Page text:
Time magazine, no stranger to controversial cover photos, has just released a Boston Marathon explosion doozy: A close-up image of a terrorized, redheaded boy of about 3, blood smeared into his hair, being held by an police officer in the immediate aftermath of Monday’s attack, under the headline “Tragedy in Boston.” It’s the cover shot of a special tablet-only issue, to be published Thursday, which Time previewed online on Wednesday. (See photo, which may be disturbing to some viewers, at the bottom of this post.)
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Though the image manages to movingly convey the emotions of the moment without being as graphic as some other images we've seen, public reaction to it, perhaps because its subject is a child, has so far been mixed.
Many in the Twitterverse have reacted with comments like, “Heartbreaking,” or “unbelievable and moving,” but others were not impressed.
“Disgusting. Giving the bad guys what they want. Idiots,” tweeted one critic. “Media taking it too far,” wrote another.
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Reader comments on the Time preview mostly gave praise to the photograph, as well as the handful of others previewed in a slide show, though some voiced concern. "These images should not be published," wrote one. Another offered a more cynical view, "Let's all thank the media...whose ratings go sky high with tragedy...do they really care or is it just $$ to them."
The photos, by Boston-based freelancer Bill Hoenk, may be the only ones that record the scene following the second blast, Time notes in its preview. “I was horrified by what I was seeing, but there was some sort of instinct that said, don’t worry about that, just keep shooting, because you’re the only person with a camera around that I could see and it needs to be done,” he said. “So I kept shooting.”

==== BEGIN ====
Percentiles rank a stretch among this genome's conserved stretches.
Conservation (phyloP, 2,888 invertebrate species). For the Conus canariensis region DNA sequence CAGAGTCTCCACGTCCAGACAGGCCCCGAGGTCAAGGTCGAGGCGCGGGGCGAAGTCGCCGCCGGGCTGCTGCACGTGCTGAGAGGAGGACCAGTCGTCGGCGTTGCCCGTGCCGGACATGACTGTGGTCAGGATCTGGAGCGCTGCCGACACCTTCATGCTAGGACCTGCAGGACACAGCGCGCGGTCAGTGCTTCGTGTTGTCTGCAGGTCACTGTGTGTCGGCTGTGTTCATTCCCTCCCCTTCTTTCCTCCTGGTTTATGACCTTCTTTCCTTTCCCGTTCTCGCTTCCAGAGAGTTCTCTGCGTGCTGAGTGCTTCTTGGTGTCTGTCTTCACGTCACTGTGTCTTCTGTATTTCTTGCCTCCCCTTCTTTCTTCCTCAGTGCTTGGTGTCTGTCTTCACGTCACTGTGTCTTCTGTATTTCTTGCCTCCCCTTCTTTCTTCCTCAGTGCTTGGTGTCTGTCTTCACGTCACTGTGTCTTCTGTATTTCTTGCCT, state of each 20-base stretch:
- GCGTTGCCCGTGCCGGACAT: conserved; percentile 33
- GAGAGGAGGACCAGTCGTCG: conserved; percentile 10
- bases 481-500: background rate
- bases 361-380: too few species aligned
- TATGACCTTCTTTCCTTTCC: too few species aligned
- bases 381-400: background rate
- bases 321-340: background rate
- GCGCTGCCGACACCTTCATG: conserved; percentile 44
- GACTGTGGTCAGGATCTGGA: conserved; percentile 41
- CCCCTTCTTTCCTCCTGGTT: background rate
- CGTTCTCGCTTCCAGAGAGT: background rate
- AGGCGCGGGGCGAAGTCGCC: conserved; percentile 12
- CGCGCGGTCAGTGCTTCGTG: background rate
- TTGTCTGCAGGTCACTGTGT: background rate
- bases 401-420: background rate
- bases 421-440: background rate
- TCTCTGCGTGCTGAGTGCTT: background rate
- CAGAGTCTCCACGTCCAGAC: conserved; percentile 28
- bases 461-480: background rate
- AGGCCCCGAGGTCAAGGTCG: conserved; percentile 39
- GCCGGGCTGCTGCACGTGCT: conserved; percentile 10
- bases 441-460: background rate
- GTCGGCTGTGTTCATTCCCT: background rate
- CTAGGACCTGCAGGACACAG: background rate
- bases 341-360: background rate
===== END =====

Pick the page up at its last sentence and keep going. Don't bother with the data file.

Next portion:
Hoenk, Time reports, was using a telephoto lens at the time of the blast, so he had to “move back quite a ways” to capture the full scene of the policeman carrying the child away. “I saw the cop lift up the baby,” he said. “When I look at the photos, I cry. The baby was screaming.”
Just seconds after capturing the image, Hoenk said, the police started “frantically screaming for people to leave” the scene, worried about the chances of a third explosion. “That’s when I decided that I didn’t want to be there anymore.”
I, for one, am glad that he was there at all, and find any outrage about the image confusing. Was Nick Ut’s Pulitzer Prize winning photo of the naked 9-year-old Vietnamese girl running from the napalm attack on her village too over-the-top? What about the famous 1943 shot of the Warsaw ghetto, in which a boy of about 10 is shown, hands in the air, after being pulled out of dugouts by Nazis?
Tragedies and disasters and terrorist attacks, as we all know too well by this point, happen. And they often affect children. And telling honest, accurate stories through the use of candid photos is simply good, moving journalism.
At least in my humble opinion. What’s yours?
Here's the photo, from Time: